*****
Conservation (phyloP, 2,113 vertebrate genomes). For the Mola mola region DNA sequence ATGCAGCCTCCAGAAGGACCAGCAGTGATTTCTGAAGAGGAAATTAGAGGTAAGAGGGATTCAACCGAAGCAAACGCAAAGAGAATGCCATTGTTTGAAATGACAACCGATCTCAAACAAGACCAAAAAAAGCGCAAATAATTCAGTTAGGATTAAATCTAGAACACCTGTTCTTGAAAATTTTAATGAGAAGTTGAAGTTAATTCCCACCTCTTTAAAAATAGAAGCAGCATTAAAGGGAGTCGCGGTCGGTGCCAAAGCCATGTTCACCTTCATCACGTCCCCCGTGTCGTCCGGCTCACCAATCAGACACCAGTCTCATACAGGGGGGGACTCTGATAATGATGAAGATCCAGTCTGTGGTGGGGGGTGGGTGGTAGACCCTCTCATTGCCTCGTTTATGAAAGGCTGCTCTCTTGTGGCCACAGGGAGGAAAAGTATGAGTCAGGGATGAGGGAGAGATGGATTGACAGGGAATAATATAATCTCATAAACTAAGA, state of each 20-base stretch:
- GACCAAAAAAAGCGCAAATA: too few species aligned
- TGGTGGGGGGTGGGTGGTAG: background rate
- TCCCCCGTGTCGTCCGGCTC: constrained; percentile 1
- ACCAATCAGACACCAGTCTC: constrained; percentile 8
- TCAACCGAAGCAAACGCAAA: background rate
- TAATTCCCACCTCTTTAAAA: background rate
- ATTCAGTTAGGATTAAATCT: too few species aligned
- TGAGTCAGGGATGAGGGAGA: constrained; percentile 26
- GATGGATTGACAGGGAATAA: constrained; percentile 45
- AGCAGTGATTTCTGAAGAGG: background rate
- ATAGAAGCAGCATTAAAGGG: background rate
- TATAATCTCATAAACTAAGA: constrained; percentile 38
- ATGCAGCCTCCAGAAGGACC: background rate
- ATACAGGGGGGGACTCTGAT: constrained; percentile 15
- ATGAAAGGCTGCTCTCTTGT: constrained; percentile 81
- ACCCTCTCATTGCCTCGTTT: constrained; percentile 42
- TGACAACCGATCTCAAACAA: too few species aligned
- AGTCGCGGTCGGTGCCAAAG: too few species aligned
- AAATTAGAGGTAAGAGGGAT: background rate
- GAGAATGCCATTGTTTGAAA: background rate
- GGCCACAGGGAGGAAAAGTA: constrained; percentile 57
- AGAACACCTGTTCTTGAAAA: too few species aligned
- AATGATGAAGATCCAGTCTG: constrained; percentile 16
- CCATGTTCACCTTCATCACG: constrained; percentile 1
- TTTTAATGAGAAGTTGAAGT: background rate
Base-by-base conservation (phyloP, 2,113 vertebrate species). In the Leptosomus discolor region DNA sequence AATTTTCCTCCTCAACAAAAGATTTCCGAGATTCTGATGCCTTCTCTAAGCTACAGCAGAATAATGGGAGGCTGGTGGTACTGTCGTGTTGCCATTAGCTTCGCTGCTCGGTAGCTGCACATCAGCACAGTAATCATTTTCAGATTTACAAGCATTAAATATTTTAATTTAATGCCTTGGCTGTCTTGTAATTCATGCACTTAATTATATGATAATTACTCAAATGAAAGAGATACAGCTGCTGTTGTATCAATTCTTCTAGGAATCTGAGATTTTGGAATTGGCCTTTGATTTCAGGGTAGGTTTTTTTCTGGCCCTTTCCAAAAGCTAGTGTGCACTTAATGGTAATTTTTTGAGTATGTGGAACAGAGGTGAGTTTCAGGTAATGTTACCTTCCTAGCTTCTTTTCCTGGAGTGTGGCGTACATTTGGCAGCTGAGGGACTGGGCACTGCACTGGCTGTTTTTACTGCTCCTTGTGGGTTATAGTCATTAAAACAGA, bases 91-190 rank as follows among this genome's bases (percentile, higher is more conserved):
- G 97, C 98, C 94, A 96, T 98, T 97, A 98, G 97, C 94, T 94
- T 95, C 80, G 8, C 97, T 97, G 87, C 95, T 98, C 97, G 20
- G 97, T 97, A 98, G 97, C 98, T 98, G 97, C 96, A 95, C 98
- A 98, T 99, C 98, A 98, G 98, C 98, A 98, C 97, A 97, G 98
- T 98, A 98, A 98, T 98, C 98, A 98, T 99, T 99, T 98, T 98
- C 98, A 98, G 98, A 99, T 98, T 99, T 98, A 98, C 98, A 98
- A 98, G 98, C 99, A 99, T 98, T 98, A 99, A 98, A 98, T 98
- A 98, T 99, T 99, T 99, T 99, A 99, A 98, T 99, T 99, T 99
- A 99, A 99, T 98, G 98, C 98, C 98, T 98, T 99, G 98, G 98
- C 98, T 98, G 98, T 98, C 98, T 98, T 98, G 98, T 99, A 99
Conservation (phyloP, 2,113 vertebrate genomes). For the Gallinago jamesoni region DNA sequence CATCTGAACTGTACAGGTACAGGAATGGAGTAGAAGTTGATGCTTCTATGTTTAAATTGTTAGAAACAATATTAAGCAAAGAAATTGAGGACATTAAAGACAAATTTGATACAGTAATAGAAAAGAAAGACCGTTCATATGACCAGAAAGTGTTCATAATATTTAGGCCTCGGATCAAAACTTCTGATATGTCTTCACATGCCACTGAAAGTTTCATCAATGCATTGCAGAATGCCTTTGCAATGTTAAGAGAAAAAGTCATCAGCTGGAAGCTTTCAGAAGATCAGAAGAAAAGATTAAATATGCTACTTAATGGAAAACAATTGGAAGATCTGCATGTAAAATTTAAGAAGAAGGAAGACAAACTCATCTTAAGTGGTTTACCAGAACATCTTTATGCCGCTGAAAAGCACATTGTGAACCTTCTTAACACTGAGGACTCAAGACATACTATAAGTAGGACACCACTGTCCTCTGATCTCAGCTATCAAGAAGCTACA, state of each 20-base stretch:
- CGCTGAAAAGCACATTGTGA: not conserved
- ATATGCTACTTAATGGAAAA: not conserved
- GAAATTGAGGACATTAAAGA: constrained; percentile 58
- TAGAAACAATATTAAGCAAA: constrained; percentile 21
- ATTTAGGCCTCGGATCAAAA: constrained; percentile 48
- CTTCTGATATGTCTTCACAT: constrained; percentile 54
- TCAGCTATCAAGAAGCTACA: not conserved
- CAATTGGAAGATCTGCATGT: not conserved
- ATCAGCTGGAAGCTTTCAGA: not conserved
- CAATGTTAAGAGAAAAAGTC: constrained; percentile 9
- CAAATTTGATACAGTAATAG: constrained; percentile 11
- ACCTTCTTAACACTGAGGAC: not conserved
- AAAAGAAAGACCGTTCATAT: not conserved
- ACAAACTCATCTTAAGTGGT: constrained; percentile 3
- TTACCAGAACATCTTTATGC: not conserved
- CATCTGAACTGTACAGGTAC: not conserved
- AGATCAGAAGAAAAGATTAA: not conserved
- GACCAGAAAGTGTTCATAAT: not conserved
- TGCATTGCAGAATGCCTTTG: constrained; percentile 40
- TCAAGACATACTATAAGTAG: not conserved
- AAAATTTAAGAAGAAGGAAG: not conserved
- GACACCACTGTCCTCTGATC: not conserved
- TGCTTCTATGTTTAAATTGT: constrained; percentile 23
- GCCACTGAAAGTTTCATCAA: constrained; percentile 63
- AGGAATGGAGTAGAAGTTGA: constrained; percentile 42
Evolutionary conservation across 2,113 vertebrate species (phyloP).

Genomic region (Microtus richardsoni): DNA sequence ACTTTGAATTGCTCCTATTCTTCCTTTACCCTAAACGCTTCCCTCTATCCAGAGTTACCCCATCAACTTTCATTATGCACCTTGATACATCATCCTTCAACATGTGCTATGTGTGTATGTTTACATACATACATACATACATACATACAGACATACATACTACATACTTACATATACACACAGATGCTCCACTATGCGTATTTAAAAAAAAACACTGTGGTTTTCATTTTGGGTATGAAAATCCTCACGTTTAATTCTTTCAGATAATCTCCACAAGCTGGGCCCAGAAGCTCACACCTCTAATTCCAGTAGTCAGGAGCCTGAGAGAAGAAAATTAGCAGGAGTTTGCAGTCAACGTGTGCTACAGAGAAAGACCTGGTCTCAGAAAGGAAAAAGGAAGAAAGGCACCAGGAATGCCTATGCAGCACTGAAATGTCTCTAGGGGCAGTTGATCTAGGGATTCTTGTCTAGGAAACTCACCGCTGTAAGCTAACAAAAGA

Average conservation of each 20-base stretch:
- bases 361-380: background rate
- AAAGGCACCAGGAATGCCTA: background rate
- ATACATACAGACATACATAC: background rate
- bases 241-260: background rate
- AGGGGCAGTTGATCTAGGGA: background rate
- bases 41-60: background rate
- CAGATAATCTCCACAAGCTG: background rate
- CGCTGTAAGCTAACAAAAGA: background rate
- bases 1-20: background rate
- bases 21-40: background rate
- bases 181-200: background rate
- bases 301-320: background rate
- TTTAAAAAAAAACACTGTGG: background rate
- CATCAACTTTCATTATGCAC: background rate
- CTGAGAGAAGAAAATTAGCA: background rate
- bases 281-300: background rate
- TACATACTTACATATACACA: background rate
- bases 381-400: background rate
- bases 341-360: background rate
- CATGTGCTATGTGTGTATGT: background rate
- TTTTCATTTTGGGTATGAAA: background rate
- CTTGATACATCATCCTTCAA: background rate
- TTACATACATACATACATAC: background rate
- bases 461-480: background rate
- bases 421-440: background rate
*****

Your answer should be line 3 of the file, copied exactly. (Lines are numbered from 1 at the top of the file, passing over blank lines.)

- TGGTGGGGGGTGGGTGGTAG: background rate